U.S. pro­duc­ers by­pass ban on ex­port­ing crude

The Washington Times Weekly - - National - BY PA­TRICE HILL

Even as big U.S. oil com­pa­nies call for an end to a 1970s-era law ban­ning ex­ports of crude, they are ex­ploit­ing a loop­hole that last year en­abled them to ex­port record amounts of gaso­line and other petroleum prod­ucts.

The loop­hole al­lows oil com­pa­nies to ex­port prod­ucts that they re­fine from crude oil, though not the crude it­self. With a ma­jor sur­plus of high-qual­ity crude ex­tracted by shale oil wells from Texas to North Dakota — and a de­clin­ing ap­petite among Amer­i­can driv­ers — the lit­tle-known pro­vi­sion has re­sulted in an was dou­ble the 1.7 mil­lion five years ago.

“The U.S. is one of the largest petroleum ex­porters in the world,” even with­out lift­ing the ban on crude ex­ports, said En­ergy In­for­ma­tion Ad­min­is­tra­tion chief Adam Sieminski.

He said the U.S. is ex­port­ing gaso­line pri­mar­ily to Latin Amer­ica and diesel to Europe. He ex­pects the U.S. to be­come a net ex­porter of nat­u­ral gas and petroleum by 2017. The U.S. al­ready is ex­port­ing a lot of liq­uids that are pro­duced as byprod­ucts of drilling for nat­u­ral gas, such as naph­tha and con­den­sates, he said.

“It’s a trade op­por­tu­nity for the U.S.,” he told the Nat­u­ral Gas Round­table last week, al­though the rapid ex­pan­sion of ex­ports does raise ques­tions about fuel costs for Amer­i­cans be­cause they will be com­pet­ing with con­sumers over­seas who gen­er­ally pay higher prices.

Fuel prices in Europe are sig­nif­i­cantly higher than in the U.S., so lower-priced U.S. fuel is in de­mand. Coun­tries in Cen­tral Amer­ica, South Amer­ica and Africa im­port gaso­line and other re­fined prod­ucts from the U.S. be­cause their own re­finer­ies can­not meet grow­ing de­mand for fuel. Mex­ico im­ports gaso­line from the U.S. while ex­port­ing much of its crude oil to U.S. Gulf Coast re­finer­ies be­cause they have the tech­nolo­gies and fa­cil­i­ties needed to con­vert heavy crude into con­sum­able prod­ucts.

Stealth boon

The stealth surge in petroleum ex­ports drove down the U.S. cur­rent ac­count deficit to $81 bil­lion — the low­est in 14 years — in the fi­nal quar­ter of 2013. For all of last year, the trade deficit fell to $474.9 bil­lion from $535.7 bil­lion in 2012.

“The de­clin­ing trade deficit is good news,” and it is largely be­cause of rapidly grow­ing ex­ports of sur­plus petroleum prod­ucts in the past five years, said Jerry Jasi­nowski, for­mer pres­i­dent of the Na­tional As­so­ci­a­tion of Man­u­fac­tur­ers. “All of a sud­den the U.S. en­ergy pic­ture — thanks to re­fine­ments in frack­ing tech­nol­ogy — is much more ro­bust than any­one thought pos­si­ble.”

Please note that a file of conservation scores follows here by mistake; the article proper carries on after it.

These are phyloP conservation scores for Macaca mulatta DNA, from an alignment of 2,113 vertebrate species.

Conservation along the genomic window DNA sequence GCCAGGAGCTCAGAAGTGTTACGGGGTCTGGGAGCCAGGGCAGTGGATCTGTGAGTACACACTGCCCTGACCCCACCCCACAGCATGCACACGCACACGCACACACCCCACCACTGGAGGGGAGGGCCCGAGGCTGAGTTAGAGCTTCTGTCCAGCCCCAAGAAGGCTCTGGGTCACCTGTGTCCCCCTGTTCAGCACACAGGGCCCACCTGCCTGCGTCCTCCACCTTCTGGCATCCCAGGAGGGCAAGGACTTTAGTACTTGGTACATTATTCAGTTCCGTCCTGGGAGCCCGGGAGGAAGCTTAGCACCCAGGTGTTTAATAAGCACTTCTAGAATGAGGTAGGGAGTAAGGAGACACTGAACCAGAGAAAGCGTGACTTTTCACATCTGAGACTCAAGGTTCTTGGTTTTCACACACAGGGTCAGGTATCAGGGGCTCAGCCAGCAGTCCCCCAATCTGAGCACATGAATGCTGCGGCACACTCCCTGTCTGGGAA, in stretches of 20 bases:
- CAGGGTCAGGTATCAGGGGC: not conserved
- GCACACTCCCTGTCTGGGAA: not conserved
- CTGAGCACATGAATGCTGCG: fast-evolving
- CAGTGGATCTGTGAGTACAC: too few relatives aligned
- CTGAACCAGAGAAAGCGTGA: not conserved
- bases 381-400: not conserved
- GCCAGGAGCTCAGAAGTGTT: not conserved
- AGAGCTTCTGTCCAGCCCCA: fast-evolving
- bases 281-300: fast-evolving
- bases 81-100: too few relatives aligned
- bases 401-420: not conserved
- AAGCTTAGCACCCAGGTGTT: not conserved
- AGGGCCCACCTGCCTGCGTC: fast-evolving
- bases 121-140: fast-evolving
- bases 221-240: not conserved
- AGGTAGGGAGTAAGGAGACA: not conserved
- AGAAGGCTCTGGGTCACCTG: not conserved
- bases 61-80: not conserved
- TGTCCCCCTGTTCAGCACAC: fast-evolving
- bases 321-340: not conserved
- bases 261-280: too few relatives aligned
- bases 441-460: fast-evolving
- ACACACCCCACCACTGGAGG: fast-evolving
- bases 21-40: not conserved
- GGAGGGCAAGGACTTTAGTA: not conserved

Be­cause U.S. shale oil must be re­fined at fac­to­ries on the Gulf Coast, East Coast or West Coast be­fore it is sent over­seas, the re­fin­ing re­vival also has con­trib­uted in a big way to the re­bound in U.S. man­u­fac­tur­ing out­put, ex­ports and jobs since the re­ces­sion. In­vest­ment in oil- and gas-pro­duc­ing fa­cil­i­ties has led all in­vest­ment by U.S. businesses in re­cent years.

More­over, the avail­abil­ity of in­ex­pen­sive oil and nat­u­ral gas has been an elixir for other U.S. man­u­fac­tur­ers and ex­porters that are heav­ily de­pen­dent on en­ergy, in­clud­ing plas­tics, chem­i­cals and agri­cul­ture. As a re­sult, the en­ergy re­vival has fed a re­nais­sance in man­u­fac­tur­ing. That, in turn, has served to drive up U.S. ex­ports of goods and ser­vices by 3 per­cent in the past year, help­ing nar­row the trade deficit.

“The fall­ing trade deficit is a clear con­fir­ma­tion of our com­pet­i­tive gains in both en­ergy and man­u­fac­tur­ing,” said Mr. Jasi­nowski.

Like Mr. Sieminski, he noted that the en­ergy ex­port boom has only be­gun. Con­struc­tion is un­der way on sev­eral ex­port ter­mi­nals for liq­ue­fied nat­u­ral gas, which the U.S. has the abil­ity to pro­duce in abun­dance as a re­sult of the shale revo­lu­tion.

“By 2016, we will prob­a­bly be ex­port­ing more oil and nat­u­ral gas than we im­port,” and will have achieved en­ergy in­de­pen­dence, he said.

Hit­ting a wall?

While ex­ports of gaso­line have been soar­ing, an­a­lysts say, the trend could be cut short if U.S. re­fin­ers reach a limit on how much sur­plus crude oil they can ab­sorb. Be­fore the pre­mium shale oil boom, U.S. re­fin­ers spent bil­lions of dol­lars re­tool­ing their fac­to­ries to han­dle heavy crude that they ex­pected to im­port from the Cana­dian oil sands, Venezuela, Mex­ico and other sources. Now, they have too much ca­pac­ity for such heavy crude and may be near­ing the lim­its of how much light, sweet crude they can han­dle, some an­a­lysts say.